College is ultimately a mind and body experience, and most of the college experience is an exercise of conditioning the mind. Attention to the body, and particularly how stress is felt and stored, is critical to achieve balance and well-being for students. There are many ways for students to respond to the pressures and strains of stress that show up in their bodies. Those working in direct service with students can encourage students to find that balance through quiet activities such as a walk in nature or feeling the rhythm in music or through more physical movement such as running, biking and swimming. By turning the mind's attention to one's physical body, each person will know what activity or action is optimal for them in that moment. All students have the capacity to develop the habit of attending to the physical sensations in their body and breath, and to make adjustments that bring greater physical ease in the moment. Student who exercise this habit regularly, will not only experience greater success at cognitive tasks, but will also enjoy more fully the wide range of opportunities along the college journey. As you help students prepare for the steps to college, consider helping them prepare for the full mind and body experience.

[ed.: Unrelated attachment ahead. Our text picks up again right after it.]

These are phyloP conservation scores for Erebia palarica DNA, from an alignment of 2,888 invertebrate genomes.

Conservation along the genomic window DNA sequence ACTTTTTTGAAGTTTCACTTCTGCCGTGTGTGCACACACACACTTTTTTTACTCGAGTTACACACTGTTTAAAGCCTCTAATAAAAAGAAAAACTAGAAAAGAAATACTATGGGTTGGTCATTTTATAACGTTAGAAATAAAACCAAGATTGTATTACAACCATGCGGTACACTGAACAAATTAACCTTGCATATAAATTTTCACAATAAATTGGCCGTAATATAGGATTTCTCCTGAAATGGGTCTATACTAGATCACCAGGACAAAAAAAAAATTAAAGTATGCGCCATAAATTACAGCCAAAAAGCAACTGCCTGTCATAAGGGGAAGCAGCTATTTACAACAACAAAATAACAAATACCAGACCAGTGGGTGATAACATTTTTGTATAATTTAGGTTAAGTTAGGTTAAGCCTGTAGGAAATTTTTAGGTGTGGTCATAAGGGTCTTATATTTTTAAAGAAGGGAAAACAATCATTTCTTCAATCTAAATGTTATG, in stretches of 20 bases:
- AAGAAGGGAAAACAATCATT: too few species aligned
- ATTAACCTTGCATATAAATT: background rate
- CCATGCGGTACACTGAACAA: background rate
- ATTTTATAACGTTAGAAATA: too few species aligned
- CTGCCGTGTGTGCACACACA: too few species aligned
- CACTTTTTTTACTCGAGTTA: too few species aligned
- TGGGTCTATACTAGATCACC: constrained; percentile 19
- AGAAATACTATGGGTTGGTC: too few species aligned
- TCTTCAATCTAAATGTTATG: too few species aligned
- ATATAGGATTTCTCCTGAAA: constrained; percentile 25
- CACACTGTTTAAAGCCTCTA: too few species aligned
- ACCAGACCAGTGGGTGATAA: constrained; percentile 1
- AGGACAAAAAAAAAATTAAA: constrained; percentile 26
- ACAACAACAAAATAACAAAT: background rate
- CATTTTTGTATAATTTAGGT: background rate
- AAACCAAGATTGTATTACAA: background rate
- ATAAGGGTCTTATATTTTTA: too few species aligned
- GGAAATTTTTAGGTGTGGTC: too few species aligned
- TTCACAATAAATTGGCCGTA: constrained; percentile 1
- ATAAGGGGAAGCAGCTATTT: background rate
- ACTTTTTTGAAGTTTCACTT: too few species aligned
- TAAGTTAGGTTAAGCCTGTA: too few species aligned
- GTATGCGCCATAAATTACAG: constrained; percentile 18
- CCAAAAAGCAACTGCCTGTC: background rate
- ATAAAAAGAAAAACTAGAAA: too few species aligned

Want to learn more? Watch the recorded webinar, College Is...a Mind and Body Experience from September 23, 2014.

Guest Author: Yvonne Unrau, Ph.D. Professor of Social Work and Director of the Center for Fostering Success at Western Michigan University

Posted: November 20, 2014

College is a Mind and Body Experience - Part 1

Now that Michigan College Application Week is over, students will move to financial aid planning and selecting where they will go to college. This process can be stressful for students, which can adversely impact one's well-being. Stress is a state of strain or tension resulting from adverse or very demanding circumstances. If unattended, stress pressures will worsen and eventually compromise a student's abilities in a multitude of ways. For example, stress can impact students in how they think (e.g., memory problems, constant worrying, poor decision-making), how they feel (e.g., overwhelmed, irritable, depressed), how they act (e.g., drastic changes to eating and sleeping schedules, withdrawing, use of substances to cope), and how they experience their bodies (e.g., aches and pains, frequent colds).